Posted tagged ‘Mark Bugher’

UW Startups Get a Boost

October 14, 2013

Yup, things are happening. A New York venture capital fund has pledged to invest $500,000 in student startups. The UW Research Park has made move some moves to help software startups as well. I write in Isthmus:

Great Oaks’ investment in student startups coincides with an uptick in entrepreneurial ferment on campus. Mark Bugher, who’s retiring on Nov. 1 after a long run as director of the University Research Park, noted several new moves in a recent wrap-up interview.

This includes the decision to redesign the Metro Innovation Center, the Research Park’s startup site at 1245 E. Washington Ave. Regarded as the park’s “stake in the ground” on the east side, the site has never taken off, despite occupying only 6,000 square feet in the old Gisholt factory complex. Just two of 10 suites are occupied. Bugher and his deputy Greg Hyer expect the space to be redesigned along a more open concept with cheaper rents than the current $700 to $800 a month.

The bigger news is the Research Park’s purchase (with funding from the Wisconsin Alumni Research Foundation) of the old Luther’s Blues building at 1401 University Ave. Hyer put the price at “more than $2 million.” Perhaps better known today as “that purple building,” the site is strategically placed for tech incubation — next to the Wisconsin Institutes for Discovery and near the computer science building.

“It has some real interesting entrepreneurial opportunities for the interaction of students, faculty and the private sector,” notes Hyer, adding that student coworking space will be installed.

To read more, please go here.

In a sidebar, I report that Bugher feels that the Legislature complicates the UW’s efforts to commercialize its biotech research.  Find it here.


Anatomy Of A BioTech Failure

April 1, 2013

On paper, Dane County seems like the perfect place to build a cluster of businesses around the cutting edge bio-technology research of  UW-Madison’s long celebrated College of Agriculture and Life Sciences. But as the city’s failed effort to launch the BioLink greenhouse project shows, there are a hots of compelling reasons why the project never found tenants or solved a financing gap, despite securing a $4.5 million federal grant. As I wrote in this Isthmus story, those reasons included the campus never embracing the city project:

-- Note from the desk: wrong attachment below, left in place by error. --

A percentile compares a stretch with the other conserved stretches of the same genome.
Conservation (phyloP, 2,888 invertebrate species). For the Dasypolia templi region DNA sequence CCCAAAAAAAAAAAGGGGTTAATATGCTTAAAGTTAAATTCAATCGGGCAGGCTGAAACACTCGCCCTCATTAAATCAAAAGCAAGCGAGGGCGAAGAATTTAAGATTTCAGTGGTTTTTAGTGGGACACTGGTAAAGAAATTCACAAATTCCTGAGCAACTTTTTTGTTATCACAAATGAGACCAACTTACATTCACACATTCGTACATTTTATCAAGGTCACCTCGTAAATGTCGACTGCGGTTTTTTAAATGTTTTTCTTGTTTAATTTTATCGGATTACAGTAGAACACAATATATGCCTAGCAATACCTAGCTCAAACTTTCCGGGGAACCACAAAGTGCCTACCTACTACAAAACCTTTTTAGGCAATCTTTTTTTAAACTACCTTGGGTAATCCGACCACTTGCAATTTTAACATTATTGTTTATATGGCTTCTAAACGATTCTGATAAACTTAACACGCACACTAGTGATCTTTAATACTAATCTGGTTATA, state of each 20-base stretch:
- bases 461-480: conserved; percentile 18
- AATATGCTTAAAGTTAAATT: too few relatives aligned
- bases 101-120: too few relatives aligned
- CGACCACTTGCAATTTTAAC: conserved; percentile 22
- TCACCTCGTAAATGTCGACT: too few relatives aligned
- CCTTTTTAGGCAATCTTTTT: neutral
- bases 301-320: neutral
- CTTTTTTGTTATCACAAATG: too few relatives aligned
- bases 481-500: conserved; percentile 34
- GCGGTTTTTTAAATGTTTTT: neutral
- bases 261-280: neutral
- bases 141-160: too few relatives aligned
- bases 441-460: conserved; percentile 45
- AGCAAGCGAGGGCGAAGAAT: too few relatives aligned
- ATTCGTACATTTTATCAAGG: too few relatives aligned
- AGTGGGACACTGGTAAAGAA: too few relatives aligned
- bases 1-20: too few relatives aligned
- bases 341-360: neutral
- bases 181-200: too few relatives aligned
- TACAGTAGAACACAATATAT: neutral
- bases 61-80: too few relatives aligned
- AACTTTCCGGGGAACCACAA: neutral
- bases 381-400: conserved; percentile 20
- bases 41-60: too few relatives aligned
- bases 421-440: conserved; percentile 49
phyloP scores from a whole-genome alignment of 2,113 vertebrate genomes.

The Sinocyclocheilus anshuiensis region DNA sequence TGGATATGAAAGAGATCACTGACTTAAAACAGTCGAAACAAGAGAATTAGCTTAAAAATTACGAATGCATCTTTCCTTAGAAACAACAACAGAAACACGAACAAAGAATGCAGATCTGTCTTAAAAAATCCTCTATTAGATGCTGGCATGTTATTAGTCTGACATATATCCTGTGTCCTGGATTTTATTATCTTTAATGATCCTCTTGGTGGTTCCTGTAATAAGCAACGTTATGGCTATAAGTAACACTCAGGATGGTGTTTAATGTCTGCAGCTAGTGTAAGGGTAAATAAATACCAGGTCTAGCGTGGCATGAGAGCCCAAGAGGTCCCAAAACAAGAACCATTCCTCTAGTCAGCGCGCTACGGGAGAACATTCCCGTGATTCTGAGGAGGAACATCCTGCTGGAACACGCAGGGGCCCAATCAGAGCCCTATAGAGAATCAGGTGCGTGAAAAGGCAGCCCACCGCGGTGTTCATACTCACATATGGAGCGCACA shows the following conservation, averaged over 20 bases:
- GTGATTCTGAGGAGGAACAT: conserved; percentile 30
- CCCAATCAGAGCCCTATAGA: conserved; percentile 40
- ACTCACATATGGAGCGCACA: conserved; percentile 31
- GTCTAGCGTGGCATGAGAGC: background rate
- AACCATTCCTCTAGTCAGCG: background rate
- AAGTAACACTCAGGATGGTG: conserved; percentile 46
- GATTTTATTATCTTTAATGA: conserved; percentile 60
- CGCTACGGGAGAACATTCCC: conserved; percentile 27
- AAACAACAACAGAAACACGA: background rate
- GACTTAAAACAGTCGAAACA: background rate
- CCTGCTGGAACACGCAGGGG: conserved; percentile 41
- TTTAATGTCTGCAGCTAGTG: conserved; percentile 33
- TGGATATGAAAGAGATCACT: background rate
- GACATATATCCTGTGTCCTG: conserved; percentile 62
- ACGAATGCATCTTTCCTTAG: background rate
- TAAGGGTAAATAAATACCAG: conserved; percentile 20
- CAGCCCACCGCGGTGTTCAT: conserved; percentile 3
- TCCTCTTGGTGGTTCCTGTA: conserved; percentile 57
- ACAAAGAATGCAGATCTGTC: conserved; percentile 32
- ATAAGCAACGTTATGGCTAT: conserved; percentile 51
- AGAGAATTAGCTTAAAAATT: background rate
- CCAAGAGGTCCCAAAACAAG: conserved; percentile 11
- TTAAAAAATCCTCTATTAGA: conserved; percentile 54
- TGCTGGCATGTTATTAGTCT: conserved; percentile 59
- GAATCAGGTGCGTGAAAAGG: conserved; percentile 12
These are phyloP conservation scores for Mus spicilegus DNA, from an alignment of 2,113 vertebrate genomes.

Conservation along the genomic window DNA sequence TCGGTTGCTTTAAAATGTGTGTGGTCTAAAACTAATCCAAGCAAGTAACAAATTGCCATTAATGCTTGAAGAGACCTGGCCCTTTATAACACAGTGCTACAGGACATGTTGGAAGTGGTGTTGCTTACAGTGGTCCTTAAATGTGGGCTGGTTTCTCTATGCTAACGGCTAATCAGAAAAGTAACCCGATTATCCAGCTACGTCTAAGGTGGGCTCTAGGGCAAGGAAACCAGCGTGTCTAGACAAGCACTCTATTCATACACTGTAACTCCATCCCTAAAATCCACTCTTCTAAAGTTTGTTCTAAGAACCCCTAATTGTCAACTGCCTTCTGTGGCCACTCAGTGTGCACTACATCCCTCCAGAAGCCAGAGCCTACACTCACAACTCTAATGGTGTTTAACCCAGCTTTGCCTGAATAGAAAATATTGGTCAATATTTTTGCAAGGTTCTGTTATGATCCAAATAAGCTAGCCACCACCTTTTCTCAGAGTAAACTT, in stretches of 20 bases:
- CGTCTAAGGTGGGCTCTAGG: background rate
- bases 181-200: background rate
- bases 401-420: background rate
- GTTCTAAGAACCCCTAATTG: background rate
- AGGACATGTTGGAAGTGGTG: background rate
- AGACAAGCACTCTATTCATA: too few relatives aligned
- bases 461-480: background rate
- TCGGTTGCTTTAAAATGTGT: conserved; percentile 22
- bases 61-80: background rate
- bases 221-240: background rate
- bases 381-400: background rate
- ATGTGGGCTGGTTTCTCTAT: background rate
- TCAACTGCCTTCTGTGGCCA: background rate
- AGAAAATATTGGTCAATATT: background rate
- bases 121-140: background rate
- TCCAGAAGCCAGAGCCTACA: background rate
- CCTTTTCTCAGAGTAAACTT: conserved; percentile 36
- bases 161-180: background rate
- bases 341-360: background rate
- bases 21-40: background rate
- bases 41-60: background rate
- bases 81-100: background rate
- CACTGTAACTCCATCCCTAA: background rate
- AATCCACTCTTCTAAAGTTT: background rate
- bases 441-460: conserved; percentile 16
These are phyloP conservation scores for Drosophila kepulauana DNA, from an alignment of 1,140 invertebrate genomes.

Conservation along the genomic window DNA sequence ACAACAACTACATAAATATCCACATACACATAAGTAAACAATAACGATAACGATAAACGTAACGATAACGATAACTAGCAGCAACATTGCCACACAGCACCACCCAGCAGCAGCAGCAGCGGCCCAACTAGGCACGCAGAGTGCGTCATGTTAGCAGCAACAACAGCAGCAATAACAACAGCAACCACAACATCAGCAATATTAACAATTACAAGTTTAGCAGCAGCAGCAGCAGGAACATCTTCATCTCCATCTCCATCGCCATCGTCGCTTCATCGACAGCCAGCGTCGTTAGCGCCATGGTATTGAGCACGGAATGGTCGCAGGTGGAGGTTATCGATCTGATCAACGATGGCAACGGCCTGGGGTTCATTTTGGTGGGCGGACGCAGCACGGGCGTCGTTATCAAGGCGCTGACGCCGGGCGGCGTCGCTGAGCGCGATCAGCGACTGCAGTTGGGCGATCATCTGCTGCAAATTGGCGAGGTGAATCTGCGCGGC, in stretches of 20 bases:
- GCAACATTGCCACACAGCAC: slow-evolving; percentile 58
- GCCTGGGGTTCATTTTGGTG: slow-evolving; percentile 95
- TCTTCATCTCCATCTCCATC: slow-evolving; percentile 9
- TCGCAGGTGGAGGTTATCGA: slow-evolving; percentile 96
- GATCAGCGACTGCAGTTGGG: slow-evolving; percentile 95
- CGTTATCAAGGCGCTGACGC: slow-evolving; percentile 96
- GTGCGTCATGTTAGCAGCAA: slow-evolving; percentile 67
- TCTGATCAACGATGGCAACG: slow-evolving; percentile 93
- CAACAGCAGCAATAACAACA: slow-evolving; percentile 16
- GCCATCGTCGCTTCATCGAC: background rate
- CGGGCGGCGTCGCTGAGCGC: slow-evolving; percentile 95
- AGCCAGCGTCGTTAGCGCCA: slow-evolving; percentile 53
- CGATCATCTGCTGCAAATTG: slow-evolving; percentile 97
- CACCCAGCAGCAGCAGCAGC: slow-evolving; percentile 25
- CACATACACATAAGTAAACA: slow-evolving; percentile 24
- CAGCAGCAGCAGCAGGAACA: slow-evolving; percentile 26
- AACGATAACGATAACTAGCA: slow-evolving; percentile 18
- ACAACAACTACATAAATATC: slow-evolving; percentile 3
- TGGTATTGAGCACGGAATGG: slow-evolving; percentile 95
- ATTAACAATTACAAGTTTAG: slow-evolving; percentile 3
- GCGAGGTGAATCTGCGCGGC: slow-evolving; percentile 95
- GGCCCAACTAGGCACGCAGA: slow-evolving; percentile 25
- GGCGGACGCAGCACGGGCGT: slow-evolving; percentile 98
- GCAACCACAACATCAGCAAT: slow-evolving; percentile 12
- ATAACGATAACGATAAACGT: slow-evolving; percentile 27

Michael Gay, the city’s former coordinator for business development, is the guy credited with landing the federal grant. He says that while Madison has dropped the ball on bio-ag, other communities like Orlando, St. Louis and even Saskatoon (in Canada!) have moved forward on agricultural biotechnology. “It’s all about community partnerships,” he says of their advances.

Gay talks gently on this point, but others don’t. The UW, the source of so much extraordinary agricultural research, never stepped up to the plate on BioLink. It’s the familiar complaint, warranted or not, that the campus does not play well with others.

Some fault the leadership at the College of Agriculture and Life Sciences for turning its back on BioLink. But reality is that the college had far bigger fish to fry: launching the federally funded $125 million Great Lakes Bioenergy Research Center. “BioLink was not a project that CALS was vested in,” admits Rick Lindroth, CALS’s associate dean for research. “It was not critical to our vision.”

While the University Research Park provided BioLink planners with technical support, director Mark Bugher says his team is focused on developing a new 371-acre research park on the west side. “It caught us at a bad time,” he says of BioLink. “My comment internally was that we needed this distraction like we needed a hole in the head. It’s unfortunate. I feel badly about it. The city had an opportunity, but there are some lessons to be learned.”

Successful projects require “a purpose and use that everybody agrees is needed,” he points out. “And people have got to come together.”

But it’s telling that Bugher also acknowledges that Madison leaders are going in “eight different directions” on tech development.


To read more, please go here.

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